Tony Abbott (Liberal, formerly Waringah), although in parliament no longer, was Prime Minister until he was booted out from the Prime Ministership in favour of Malcolm Turnbull. He is infamous for stating at a Liberal Party dinner in 2009, that he thought climate science was “crap”. Under Abbott’s brief tenure as Prime Minister (the Abbott hilarity), the government repealed the Carbon Pollution Reduction Scheme which was decreasing emissions quite effectively8, and replaced it with a scheme which has allowed them to start climbing again. The government also decreased the renewable energy target, closed the Climate Council, attempted to close the Climate Change Authority, the Australian Renewable Energy Agency and the Clean Energy Finance Corporation, and almost completely eradicated the words ‘climate change’ from the Intergenerational Report9. That doesn’t sound like he took account of what science tells us.
Eric Abetz (Liberal, Senate, Tasmania) gave a speech to the Young Liberals in South Australia in 2012 in which he characterised environmental concerns over acid rain, ozone depletion, pesticide use and climate change as “chicken little type hysteria”10. Another religious nutter, perhaps he believes that his god wouldn’t allow any of this to happen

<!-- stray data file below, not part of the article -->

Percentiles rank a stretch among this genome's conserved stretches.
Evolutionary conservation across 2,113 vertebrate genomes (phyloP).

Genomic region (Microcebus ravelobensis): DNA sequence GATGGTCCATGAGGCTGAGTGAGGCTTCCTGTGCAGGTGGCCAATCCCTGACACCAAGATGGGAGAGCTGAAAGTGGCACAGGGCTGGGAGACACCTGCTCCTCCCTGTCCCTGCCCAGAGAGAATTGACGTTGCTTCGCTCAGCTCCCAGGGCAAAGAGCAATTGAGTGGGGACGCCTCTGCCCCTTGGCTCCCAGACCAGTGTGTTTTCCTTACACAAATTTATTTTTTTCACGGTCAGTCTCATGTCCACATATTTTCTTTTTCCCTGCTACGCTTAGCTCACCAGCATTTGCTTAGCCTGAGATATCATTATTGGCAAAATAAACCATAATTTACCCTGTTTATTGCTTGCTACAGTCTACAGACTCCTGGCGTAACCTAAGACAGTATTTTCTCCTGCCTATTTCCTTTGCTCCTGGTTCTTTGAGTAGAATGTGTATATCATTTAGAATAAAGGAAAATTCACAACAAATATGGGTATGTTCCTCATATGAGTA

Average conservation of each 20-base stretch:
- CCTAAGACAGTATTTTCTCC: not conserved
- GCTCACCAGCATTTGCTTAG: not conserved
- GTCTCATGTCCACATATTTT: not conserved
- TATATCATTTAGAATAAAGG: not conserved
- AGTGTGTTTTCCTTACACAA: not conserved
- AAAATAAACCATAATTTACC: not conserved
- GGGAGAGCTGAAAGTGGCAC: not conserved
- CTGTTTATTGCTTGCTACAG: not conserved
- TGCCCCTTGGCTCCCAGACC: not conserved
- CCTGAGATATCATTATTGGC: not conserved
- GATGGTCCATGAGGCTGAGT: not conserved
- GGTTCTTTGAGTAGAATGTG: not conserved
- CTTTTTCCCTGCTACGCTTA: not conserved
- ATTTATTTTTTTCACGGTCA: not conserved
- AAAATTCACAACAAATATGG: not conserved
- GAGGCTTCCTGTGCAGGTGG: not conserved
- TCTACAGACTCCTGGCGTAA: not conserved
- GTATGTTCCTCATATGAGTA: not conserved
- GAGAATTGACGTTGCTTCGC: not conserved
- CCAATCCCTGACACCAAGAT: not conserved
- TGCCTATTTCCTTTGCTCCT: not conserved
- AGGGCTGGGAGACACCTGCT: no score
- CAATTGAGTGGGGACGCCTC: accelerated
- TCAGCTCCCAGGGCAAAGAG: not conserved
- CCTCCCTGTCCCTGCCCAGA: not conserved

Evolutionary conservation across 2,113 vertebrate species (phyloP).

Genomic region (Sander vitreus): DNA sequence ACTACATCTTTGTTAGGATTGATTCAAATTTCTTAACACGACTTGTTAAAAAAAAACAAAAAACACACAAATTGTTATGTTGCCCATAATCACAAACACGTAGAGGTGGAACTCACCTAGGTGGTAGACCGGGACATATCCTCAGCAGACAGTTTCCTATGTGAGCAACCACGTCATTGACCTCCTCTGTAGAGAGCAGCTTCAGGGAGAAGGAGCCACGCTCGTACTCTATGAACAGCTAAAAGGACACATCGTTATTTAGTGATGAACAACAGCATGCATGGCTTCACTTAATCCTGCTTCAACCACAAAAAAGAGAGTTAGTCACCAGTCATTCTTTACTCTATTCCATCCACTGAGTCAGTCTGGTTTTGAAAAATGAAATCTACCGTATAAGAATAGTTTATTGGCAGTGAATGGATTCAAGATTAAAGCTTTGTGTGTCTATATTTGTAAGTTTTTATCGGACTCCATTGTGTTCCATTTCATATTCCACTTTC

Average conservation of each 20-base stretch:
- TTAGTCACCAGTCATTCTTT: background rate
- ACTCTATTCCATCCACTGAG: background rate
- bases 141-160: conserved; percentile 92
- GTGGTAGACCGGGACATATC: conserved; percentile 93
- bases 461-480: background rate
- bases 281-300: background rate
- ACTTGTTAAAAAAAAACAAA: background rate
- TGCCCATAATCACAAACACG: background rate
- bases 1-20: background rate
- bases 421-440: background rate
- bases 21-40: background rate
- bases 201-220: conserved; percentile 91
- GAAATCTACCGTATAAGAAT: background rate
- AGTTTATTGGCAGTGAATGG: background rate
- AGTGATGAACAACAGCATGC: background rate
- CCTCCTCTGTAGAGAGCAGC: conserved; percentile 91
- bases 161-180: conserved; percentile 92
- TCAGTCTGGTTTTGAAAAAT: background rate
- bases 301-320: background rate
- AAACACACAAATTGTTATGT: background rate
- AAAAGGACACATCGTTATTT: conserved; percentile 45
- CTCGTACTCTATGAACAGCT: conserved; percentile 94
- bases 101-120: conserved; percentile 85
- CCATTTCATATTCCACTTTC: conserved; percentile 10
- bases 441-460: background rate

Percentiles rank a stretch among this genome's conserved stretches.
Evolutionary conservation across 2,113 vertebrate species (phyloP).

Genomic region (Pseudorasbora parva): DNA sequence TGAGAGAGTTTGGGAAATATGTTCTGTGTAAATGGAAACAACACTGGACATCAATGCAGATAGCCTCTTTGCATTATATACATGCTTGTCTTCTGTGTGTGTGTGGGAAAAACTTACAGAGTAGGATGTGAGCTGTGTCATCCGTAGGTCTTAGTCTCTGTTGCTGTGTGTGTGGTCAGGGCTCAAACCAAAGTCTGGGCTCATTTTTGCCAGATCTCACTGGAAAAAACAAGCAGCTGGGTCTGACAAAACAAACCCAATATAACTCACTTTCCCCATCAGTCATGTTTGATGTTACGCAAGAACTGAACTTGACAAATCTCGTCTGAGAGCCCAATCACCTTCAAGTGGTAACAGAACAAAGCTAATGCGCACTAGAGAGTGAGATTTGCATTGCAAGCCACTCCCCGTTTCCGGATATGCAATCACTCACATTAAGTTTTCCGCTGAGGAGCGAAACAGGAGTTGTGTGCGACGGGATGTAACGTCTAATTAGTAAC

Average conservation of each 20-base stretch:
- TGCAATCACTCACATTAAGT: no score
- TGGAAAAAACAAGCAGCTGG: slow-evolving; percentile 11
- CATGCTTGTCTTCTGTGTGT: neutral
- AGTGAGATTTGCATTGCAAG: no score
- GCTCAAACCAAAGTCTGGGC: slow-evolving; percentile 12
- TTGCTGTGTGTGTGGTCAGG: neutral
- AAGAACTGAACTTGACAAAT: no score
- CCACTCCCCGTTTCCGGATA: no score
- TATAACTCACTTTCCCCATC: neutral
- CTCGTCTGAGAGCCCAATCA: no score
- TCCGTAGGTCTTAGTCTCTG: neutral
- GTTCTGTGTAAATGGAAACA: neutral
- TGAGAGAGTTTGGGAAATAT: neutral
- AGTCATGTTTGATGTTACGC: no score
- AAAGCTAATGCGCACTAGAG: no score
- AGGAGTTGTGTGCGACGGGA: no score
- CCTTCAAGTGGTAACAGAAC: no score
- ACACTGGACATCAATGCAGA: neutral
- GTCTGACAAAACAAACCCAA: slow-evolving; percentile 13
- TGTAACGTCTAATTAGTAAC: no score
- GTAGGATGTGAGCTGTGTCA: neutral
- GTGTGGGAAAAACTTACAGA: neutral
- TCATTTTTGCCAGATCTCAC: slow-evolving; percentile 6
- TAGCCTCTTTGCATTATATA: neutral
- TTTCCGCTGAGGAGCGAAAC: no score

Matthew Canavan (LNP, Senate, Queensland) is clearly a climate change denier, given that he said: “Despite what you might hear in the media—and, indeed, what you heard in this chamber only a short while ago—climate change science has become less certain and gives us less reason to worry since the last major climate conference in Copenhagen six years ago.” While he does acknowledge that carbon dioxide can lead to warming of the atmosphere he believes that it is not going to be a problem because he quotes some climate change deniers to support his beliefs11.
George Christensen (LNP, Dawson) attended a Heartland Institute (ultra-right wing and climate change denial lobby group in the USA) and described concerns over climate change as “hysteria” and calls for action to combat it as like something out of a science fiction film. He has said: “It’s hard to tell the difference between an alarmist claim about global effects and the basic premise of a disaster movie plot. The weather and climate in Australia has not changed in the last century but a new religious interpretation has arisen since then. When we are in a flood, they tell us ‘too much rain is a sign, more hurricanes is a sign, fewer hurricanes is a sign, the sky is blue — it’s a sign. Gravity — it’s a sign’.”12 Of course, any perusal of the data from the last hundred years will show how much the climate has changed.
Peter Dutton (LNP, Dickson) is perhaps best remembered for his joke at the expense of Pacific Islanders, seemingly unaware that that large boom-like thing above his head actually had a microphone at the end of it. His views on climate science are unknown, but given the above gaffe, it seems he does not take it too seriously13.